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NASA melds vacuum tube tech with silicon to fill the terahertz gap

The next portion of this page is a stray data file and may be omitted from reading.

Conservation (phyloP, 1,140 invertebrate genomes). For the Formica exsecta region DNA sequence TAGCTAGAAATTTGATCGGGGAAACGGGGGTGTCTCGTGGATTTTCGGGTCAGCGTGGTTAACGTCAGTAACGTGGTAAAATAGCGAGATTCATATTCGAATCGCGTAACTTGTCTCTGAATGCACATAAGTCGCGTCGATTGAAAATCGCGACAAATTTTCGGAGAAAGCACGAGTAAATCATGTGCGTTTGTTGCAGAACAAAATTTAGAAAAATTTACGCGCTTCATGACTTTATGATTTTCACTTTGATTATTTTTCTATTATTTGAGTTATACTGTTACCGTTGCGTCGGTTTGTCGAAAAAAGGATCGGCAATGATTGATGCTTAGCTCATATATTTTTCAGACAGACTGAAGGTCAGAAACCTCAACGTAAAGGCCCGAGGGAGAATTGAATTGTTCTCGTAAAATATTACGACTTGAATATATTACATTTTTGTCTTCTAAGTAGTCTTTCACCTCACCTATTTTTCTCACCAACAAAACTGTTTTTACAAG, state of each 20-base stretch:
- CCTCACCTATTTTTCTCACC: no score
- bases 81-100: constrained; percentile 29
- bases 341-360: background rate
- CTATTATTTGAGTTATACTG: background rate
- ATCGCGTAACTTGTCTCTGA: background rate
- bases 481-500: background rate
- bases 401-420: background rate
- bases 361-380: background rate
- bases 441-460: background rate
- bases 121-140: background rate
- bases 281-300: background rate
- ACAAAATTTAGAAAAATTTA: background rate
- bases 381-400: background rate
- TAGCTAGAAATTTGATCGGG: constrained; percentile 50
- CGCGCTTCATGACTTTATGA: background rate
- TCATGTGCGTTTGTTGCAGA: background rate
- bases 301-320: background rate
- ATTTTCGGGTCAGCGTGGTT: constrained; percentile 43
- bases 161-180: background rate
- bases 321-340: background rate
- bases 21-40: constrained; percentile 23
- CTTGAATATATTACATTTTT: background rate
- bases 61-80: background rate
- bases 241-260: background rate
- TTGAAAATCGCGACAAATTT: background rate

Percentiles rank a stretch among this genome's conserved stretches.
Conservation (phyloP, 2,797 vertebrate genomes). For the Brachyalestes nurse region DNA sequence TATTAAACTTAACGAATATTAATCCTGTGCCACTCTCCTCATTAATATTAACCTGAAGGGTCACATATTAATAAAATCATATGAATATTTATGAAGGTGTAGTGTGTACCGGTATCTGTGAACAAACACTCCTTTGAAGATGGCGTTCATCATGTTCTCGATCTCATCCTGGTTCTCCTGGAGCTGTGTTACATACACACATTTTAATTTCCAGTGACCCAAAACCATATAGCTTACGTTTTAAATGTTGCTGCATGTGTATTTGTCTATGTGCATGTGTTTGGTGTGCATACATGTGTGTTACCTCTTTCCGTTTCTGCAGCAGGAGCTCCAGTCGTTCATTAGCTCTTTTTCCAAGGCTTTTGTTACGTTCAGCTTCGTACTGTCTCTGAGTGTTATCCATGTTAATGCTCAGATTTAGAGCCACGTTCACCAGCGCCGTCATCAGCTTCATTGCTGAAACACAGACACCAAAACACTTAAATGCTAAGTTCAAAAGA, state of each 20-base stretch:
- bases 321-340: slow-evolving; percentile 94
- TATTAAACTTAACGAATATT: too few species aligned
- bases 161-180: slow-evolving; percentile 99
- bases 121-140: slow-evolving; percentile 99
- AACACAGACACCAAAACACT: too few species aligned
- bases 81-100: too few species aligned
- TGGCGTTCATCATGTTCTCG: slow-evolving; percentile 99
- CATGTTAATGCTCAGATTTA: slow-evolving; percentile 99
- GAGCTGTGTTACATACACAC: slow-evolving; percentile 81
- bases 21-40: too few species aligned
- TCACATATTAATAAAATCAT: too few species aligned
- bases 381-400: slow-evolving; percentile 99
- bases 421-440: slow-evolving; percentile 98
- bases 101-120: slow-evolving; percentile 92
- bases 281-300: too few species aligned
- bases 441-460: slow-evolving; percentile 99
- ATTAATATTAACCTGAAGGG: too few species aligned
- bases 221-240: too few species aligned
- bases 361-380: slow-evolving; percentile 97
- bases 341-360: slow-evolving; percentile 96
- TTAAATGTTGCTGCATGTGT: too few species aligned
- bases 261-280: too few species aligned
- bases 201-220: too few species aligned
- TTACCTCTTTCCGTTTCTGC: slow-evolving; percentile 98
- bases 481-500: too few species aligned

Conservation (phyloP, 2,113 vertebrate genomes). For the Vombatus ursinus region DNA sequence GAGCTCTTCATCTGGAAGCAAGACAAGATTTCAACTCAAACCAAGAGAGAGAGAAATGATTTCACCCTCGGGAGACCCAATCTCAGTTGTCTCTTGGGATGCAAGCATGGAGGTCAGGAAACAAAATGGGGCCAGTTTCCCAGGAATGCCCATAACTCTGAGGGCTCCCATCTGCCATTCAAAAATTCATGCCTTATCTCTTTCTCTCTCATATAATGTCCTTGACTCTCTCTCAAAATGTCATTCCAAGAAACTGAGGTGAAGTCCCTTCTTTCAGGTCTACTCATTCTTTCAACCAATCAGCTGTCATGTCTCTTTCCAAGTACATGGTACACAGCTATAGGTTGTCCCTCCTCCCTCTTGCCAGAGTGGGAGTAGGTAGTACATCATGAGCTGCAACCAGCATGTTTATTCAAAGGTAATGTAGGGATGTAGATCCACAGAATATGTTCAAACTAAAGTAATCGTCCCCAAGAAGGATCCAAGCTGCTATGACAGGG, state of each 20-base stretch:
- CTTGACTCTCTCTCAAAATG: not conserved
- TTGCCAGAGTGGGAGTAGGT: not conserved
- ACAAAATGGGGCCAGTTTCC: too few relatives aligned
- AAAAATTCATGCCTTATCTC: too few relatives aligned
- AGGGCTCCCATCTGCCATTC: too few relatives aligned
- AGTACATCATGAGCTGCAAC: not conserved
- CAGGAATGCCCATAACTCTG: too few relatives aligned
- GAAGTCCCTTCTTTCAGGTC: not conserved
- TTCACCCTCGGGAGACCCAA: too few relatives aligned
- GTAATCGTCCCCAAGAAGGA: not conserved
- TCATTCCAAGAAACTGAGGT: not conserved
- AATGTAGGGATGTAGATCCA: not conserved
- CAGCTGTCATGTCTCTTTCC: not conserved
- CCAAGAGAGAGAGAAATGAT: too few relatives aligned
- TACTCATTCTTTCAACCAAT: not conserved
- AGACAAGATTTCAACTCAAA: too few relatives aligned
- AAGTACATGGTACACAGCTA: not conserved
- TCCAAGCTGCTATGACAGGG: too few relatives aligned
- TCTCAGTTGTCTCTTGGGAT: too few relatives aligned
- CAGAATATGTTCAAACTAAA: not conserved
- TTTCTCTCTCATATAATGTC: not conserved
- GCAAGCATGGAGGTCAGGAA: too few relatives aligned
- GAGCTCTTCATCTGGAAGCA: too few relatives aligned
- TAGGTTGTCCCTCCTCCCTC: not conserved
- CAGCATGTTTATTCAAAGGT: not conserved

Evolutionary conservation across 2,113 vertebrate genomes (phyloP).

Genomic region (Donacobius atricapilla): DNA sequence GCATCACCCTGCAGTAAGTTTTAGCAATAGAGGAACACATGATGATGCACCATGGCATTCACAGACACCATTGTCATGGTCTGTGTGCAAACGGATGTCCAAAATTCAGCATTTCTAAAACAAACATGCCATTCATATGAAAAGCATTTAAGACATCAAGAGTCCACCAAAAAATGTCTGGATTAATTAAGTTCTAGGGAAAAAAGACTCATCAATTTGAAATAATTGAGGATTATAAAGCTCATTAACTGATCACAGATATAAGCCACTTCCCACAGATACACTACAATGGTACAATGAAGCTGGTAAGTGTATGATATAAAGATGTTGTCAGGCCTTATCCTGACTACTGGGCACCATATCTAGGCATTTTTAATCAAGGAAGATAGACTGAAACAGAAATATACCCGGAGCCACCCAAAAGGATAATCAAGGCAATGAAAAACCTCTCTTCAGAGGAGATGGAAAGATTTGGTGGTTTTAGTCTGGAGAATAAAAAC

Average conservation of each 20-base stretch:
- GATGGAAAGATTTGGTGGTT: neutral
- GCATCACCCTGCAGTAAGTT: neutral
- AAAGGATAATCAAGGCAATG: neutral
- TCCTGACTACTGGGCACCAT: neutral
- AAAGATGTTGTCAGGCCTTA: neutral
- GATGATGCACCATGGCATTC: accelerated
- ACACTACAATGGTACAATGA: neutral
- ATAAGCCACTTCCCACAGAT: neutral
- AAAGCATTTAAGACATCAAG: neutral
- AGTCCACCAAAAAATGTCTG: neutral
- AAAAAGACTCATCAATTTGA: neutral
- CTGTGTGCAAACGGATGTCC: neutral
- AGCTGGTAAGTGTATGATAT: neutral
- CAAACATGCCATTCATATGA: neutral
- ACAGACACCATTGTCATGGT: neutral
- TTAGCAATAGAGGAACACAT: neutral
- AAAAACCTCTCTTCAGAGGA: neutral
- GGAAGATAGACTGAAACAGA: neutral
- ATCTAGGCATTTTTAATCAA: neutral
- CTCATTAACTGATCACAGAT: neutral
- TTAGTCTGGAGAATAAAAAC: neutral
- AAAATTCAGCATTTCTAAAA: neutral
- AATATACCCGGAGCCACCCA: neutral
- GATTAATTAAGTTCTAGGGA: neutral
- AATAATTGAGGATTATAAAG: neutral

NASA's Ames Research Center could be bringing the vacuum tube back, at least spiritually, with vacuum-channel transistors. Two researchers there accidentally built this new kind of transistor when working on a single nanowire, and they wrote a description of what they built for IEEE Spectrum. Vacuum-channel transistors are built on the same idea as the vacuum tube of old: two electrodes (using transistor-style terminology, "source" for the cathode, "drain" for the anode) are placed in close proximity, separated by a vacuum. The flow of electrons from the source to the drain is governed by the voltage applied to what is called the gate. Unlike the tubes of old, however, NASA's vacuum-channel transistors measure the gap between electrodes, not in millimeters but in nanometers. Making them nanoscale has a couple of key advantages. First, it means that the vacuum-channel transistors don't actually need a vacuum. Vacuum tubes use a vacuum because without it, electrons collide with air molecules, ionizing the gas, which both damages the cathode and lets uncontrolled currents flow. When the gap is small enough, the chance of an electron colliding with a gas molecule is so low that this problem no longer arises. NASA's vacuum-channel transistor uses helium at atmospheric pressure in its gap. Second, the small scale means that thermionic emission isn't needed any more. Instead, a process called field emission can be used—electrons can be emitted by a cathode simply by placing the cathode in a strong static electric field. This removes the need for the heaters and corresponding power usage. More via Ars Technica.

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